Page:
The title of this post comes from a once-famous book about the senior British officials who, it turned out, spied for Stalin. I found myself thinking about that book’s title while watching the conservative movement react to news that yes, the Trump campaign was in contact with Russian agents, and was willing, indeed eager, to engage in collusion.
With very few exceptions, this reaction has taken two forms: defining collusion down, or celebrating it. Some are arguing that saying “I love it!” when Russian agents offer damaging information about your opponent doesn’t count as collusion unless it’s sustained (which it might have been, by the way – we just don’t know yet), or unless it determined the election outcome. By that standard, of course,
Kim Philby did nothing wrong, since the West ended up winning the Cold War.
Others are basically saying that cooperating with a foreign dictator is no big deal if it protects us against real threats, like universal health care.
The important thing to notice is that almost the entire conservative movement has bought into one or both of these arguments. After all the flag-waving, all the attacks on Democrats’ patriotism, essentially the whole GOP turns out to be OK with the moral equivalent of treason if it benefits their side in domestic politics. Which raises the question: what happened to these people?
One answer might be that right-wing ideology, the commitment to tax cuts for the rich and pain for the poor, has such a grip on conservative minds that nothing else matters. But while this is true for some apparatchiks, my guess is that it’s not nearly as true for many – certainly not for the Republican base in the general public. So why has partisanship become so extreme that it trumps patriotism?
Well, I have a thought inspired by something my CUNY colleague Branko Milanovic wrote recently about civil wars. Branko – who knows something about Yugoslavia! – argues against the view that civil wars are caused by deep divisions between populations who don’t know each other. The causation, he argues, goes the other way: when a civil war begins for whatever reason, that’s when the lines between the groups are drawn, and what may have been minor, fairly benign differences become irreconcilable gulfs.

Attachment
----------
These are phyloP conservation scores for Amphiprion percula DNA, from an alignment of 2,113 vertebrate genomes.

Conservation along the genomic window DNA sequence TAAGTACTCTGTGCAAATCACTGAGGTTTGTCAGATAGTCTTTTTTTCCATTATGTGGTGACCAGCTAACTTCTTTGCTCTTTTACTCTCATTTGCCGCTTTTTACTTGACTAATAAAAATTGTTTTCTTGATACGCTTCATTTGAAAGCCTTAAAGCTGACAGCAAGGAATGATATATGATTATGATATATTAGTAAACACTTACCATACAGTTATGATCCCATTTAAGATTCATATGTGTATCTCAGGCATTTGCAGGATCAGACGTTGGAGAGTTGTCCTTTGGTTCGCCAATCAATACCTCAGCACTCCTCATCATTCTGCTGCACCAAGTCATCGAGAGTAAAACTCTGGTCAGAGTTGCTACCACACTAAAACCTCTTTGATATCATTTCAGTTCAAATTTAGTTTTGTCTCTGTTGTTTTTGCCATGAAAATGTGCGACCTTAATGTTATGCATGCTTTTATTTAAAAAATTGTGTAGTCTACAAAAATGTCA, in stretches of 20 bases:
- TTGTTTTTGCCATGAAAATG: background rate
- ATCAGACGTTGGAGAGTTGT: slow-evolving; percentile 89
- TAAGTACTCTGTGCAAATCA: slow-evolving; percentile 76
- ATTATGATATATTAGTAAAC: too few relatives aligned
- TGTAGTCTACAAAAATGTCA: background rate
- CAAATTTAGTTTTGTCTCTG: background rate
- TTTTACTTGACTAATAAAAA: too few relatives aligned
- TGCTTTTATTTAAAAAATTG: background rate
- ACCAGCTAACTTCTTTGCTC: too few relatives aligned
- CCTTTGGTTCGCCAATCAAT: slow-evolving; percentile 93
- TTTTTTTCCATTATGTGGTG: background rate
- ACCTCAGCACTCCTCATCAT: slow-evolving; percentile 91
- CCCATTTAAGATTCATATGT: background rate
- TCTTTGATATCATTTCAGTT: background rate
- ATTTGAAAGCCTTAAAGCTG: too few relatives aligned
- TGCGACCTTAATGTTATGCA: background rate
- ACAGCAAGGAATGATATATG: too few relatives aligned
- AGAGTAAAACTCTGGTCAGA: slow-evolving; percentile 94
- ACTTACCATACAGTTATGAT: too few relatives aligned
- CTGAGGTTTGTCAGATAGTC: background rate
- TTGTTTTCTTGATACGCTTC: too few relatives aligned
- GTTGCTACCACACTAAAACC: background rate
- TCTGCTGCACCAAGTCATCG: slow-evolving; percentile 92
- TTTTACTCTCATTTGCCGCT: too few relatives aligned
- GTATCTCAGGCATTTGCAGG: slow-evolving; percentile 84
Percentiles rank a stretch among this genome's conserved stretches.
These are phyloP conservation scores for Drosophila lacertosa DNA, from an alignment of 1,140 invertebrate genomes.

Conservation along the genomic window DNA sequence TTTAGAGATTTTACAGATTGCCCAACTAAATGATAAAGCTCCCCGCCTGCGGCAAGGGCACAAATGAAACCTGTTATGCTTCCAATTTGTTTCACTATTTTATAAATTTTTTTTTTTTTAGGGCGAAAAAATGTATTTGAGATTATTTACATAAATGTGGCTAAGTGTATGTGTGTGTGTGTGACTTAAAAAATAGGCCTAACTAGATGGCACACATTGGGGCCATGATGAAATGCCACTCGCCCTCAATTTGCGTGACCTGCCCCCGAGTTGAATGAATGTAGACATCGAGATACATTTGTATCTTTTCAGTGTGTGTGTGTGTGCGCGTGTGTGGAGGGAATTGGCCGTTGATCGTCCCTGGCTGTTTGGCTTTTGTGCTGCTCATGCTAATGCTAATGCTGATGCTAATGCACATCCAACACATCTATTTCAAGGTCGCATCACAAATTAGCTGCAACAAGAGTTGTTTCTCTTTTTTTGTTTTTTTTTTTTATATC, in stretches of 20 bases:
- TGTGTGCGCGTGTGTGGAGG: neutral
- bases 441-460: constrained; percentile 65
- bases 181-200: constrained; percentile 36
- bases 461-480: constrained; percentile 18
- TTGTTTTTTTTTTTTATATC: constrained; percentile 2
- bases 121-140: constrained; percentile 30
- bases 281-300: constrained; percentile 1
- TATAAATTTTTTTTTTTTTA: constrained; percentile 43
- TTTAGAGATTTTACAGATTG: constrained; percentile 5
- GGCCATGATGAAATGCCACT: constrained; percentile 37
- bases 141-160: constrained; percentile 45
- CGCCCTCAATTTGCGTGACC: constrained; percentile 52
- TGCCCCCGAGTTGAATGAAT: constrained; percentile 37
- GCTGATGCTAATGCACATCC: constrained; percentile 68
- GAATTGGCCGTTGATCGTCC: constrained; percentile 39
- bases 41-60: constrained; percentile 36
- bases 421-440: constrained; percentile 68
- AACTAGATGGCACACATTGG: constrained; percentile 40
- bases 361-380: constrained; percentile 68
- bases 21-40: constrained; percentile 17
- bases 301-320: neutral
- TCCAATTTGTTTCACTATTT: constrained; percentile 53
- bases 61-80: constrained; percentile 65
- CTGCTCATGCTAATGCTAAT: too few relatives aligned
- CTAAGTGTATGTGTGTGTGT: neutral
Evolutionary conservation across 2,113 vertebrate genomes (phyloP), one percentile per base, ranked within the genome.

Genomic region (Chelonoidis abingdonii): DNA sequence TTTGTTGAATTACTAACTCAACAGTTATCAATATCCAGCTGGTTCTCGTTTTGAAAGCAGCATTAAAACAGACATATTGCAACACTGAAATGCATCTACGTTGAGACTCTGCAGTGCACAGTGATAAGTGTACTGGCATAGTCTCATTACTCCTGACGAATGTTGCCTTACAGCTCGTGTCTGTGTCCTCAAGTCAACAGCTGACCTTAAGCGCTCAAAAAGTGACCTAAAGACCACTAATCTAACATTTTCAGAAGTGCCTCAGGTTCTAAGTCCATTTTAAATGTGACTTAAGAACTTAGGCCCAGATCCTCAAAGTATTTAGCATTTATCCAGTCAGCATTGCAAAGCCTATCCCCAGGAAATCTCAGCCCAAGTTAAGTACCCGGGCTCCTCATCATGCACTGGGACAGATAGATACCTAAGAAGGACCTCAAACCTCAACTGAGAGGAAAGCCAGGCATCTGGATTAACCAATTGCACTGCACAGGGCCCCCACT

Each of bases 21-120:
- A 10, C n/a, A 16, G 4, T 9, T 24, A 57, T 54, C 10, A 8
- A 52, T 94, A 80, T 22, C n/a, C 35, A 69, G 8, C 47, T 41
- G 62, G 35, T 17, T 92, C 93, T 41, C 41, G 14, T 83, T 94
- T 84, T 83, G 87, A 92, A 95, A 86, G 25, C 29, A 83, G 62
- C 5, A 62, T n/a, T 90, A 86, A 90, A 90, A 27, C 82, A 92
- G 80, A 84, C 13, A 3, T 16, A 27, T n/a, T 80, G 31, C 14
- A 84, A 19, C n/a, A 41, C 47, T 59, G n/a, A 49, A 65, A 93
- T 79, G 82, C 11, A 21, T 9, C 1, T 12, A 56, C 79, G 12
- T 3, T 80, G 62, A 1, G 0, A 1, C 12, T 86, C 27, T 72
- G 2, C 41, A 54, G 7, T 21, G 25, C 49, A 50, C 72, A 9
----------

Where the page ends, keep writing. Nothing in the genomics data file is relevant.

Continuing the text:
My suggestion is that something like this happened to America, minus the mass bloodshed (so far, anyway).
The radicalization of the GOP began as a top-down affair, driven by big-money interests that financed campaigns and think tanks, pushing the party to the right. But to win elections, the forces engaged in this push cynically appealed to darker impulses – racism first and foremost, but also culture war, anti-intellectualism, and so on. To make this appeal, they created a media establishment – Fox News, talk radio, and so on – which drew in many working-class whites. This meant that a large segment of the population was no longer hearing the same news – basically not experiencing the same account of reality – as the rest of us. So what had been real but not extreme differences became extreme differences in political outlook.
And political figures either adapted or were pushed out. There once were Republicans who would have reacted with horror to Trump’s embrace of Putin, but they’ve left the scene, or are no longer considered Republicans.
This has troubling implications for both the short and the long run. In the short run, it probably means that no matter how bad the Trump revelations get, most Republicans, both in the base and in Congress, will stick with him – because taking him down would be a victory for liberals, who are worse than anything.
In the long run, it makes you wonder whether and how we can get the country we used to be back. As Branko says, there was a time when Serbs and Croats seemed to get along fairly well, indeed intermarrying at a high rate. But could anyone now put Yugoslavia back together? At this rate, we’ll soon be asking the same question about America.